How to Open Bank Accounts in Malaysia as a Foreign National

If you’re moving to another country for work, it will be helpful to have a local bank account. A chequing or savings account will make it easier to receive your salary or pension, as well as to pay utility bills and rent and buy groceries at the local market. Here is the information you’ll need for opening a bank account while living in Malaysia.

Who Can Open Accounts?

If you’re not a Malaysian national, then you’ll need to show some documentation to open a chequing or savings accounts while living in the country. If you’re willing to invest a certain amount of your money into a bank account, you could be rewarded with a more flexible visa, such as the MM2H visa. This visa is part of the Malaysia My Second Home programme and allows holders to stay in the country as long as they wish.

Necessary Forms

Before opening an account, research bank policies so you know what you will need to take with you to get yourself a reliable Malaysia bank account. Some of the documentation you’ll need to show at a bank when opening an account includes the following:

  • A residency permit or MM2H visa
  • A work visa, a letter from your employer, or proof of your business activities
  • A photo ID, such as your passport
  • The minimum deposit amount

They may take your fingerprint for identification as well. While you’ll probably receive a debit card from the bank, you may need to provide more information, such as proof of your income, if you also wish to get a credit card from the bank.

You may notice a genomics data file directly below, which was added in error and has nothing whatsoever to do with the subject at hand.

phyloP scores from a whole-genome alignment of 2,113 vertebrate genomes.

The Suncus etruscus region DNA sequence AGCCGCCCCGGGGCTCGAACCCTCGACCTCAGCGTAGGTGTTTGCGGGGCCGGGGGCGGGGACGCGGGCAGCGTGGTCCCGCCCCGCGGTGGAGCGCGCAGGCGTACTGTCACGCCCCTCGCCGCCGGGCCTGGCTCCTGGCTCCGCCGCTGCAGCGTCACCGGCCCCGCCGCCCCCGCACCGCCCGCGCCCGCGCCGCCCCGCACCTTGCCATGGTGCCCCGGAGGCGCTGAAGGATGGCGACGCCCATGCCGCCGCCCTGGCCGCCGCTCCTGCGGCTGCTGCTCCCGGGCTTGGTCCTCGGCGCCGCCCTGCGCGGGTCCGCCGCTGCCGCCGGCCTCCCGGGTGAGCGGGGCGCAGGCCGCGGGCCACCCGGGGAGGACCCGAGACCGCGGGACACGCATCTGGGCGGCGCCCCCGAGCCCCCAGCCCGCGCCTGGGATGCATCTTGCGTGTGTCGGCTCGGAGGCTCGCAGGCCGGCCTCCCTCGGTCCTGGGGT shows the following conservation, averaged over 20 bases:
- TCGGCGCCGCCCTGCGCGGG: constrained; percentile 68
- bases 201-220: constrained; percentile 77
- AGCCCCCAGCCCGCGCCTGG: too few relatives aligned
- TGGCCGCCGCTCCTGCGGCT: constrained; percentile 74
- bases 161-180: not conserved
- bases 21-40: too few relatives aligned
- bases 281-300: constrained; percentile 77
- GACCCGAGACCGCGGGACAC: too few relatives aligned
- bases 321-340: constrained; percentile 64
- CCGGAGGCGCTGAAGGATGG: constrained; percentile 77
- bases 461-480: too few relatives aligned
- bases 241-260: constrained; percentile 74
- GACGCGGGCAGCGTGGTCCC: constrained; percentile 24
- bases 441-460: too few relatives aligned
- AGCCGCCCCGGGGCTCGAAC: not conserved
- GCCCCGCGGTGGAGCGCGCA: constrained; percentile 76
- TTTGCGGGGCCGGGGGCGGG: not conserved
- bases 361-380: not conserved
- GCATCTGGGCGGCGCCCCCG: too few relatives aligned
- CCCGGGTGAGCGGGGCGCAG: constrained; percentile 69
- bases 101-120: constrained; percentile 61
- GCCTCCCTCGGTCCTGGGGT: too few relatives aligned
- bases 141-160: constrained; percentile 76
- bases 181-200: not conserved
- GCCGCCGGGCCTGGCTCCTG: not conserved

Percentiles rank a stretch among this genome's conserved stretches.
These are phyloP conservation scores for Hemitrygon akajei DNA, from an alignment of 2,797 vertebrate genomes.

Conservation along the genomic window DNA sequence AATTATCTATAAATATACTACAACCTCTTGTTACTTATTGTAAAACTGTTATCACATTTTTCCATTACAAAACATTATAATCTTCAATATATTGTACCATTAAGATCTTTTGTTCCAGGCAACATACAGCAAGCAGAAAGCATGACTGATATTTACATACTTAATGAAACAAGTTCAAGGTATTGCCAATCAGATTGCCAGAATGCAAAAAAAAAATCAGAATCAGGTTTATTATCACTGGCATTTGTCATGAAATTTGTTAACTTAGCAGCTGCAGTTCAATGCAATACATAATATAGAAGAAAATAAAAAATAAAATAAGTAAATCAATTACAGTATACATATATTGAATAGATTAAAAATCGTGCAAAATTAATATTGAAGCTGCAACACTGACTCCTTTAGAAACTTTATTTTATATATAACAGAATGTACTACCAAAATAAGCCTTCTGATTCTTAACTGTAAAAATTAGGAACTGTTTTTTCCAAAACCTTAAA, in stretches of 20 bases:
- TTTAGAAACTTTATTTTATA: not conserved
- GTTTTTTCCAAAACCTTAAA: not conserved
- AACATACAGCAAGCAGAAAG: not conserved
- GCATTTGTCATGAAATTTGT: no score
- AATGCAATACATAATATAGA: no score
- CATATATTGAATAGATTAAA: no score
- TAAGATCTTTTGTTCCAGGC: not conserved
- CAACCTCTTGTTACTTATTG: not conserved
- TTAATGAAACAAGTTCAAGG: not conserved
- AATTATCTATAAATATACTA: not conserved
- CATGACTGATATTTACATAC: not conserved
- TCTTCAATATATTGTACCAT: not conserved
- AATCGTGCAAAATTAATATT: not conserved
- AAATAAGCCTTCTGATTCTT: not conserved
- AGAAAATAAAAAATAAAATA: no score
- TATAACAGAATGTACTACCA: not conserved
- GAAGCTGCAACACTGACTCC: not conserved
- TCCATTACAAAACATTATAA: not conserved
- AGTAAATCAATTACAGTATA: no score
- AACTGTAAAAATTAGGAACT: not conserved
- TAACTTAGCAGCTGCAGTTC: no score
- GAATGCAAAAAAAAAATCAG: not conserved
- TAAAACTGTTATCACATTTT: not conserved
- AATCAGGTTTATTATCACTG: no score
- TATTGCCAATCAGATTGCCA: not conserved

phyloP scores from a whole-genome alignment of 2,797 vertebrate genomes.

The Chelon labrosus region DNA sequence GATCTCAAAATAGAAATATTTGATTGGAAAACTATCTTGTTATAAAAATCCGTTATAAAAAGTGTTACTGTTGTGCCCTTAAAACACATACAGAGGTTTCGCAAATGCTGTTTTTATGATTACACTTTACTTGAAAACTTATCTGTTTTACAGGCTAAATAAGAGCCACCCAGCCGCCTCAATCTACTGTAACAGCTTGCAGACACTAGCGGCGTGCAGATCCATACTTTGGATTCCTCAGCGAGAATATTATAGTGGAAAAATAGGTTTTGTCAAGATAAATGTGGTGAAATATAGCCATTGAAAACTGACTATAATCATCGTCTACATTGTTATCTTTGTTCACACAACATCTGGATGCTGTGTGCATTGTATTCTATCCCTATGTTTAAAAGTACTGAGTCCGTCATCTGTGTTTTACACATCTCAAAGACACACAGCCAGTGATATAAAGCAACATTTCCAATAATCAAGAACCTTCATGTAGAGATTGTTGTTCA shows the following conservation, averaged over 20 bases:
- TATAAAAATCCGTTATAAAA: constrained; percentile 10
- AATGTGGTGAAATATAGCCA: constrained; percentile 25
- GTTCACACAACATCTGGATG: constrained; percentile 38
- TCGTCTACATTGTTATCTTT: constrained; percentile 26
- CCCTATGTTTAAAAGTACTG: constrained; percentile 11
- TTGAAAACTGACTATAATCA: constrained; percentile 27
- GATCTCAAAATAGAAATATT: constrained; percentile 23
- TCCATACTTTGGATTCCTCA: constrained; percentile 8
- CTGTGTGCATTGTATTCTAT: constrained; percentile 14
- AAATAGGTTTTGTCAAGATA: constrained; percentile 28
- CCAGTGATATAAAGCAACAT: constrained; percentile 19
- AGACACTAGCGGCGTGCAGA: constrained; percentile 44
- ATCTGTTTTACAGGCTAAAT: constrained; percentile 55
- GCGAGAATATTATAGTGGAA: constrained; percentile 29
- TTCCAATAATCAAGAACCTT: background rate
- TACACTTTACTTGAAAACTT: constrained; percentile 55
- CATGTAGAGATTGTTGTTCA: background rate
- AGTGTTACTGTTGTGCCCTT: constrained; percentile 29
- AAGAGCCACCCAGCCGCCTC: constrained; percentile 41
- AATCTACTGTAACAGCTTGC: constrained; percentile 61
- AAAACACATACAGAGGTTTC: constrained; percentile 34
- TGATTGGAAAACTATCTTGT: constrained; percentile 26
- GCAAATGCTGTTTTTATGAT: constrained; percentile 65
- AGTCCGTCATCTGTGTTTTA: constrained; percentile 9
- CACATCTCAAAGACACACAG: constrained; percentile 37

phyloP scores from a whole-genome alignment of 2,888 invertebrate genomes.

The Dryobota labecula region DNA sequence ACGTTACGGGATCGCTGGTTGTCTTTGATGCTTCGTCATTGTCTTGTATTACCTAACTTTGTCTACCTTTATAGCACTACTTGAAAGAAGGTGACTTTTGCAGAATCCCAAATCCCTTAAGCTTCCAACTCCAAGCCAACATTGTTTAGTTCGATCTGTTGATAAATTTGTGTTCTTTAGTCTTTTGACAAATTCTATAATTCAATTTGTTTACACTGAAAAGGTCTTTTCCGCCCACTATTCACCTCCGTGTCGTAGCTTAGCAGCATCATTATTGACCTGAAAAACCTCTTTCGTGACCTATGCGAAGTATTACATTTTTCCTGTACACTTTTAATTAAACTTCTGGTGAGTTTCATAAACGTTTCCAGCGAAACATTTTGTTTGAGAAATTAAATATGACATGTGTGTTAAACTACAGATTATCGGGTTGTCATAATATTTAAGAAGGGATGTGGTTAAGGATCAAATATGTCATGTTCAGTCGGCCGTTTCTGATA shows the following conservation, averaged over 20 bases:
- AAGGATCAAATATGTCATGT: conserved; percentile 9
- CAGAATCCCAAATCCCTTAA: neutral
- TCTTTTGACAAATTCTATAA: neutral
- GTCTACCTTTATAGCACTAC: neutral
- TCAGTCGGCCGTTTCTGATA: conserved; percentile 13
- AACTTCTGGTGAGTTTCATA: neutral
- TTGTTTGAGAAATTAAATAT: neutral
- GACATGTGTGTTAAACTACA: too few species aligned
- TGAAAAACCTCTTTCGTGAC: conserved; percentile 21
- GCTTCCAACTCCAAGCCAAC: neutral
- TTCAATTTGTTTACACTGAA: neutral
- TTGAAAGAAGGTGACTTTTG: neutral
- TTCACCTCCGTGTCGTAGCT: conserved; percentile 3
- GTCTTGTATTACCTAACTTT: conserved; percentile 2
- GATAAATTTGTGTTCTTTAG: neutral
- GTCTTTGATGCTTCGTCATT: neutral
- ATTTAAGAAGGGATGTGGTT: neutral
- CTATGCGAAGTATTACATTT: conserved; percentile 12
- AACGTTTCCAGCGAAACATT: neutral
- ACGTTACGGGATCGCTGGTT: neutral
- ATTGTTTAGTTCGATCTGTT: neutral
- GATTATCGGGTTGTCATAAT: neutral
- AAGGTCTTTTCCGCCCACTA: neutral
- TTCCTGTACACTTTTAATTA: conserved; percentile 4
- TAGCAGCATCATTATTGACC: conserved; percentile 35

Deposit Requirements

If you are under the age of 50, then you will be required to deposit at least RM300,000, which is approximately 54,000 pounds. If you are older than 50, then that amount is only RM150,000, which is about 27,000 pounds. Of course, the amounts fluctuate, so check for deposit requirements before opening an account.

Choosing a Bank

If you live in a large city, an international bank may be your best choice, but if you live in a smaller town, you should consider opening an account in a local bank. The international banks are not as popular in smaller communities, so you could have problems finding branches or ATMs from which to get cash if you live in a smaller community.

Consider having a Malaysian friend accompany you to the bank when opening an account if they also do their banking there. This can sometimes help you get an account if the management seems reluctant to open an account for a foreign national living in Malaysia for work. However, as long as you have the required minimum deposit, most bank managers will be glad to open an account for you.

While technically you could open an account online before arriving in the country, most banks require an “existing relationship” before doing so. Since you probably won’t have an existing relationship with a Malaysian bank, you should wait until arriving in country to find a bank with which to do business.


 

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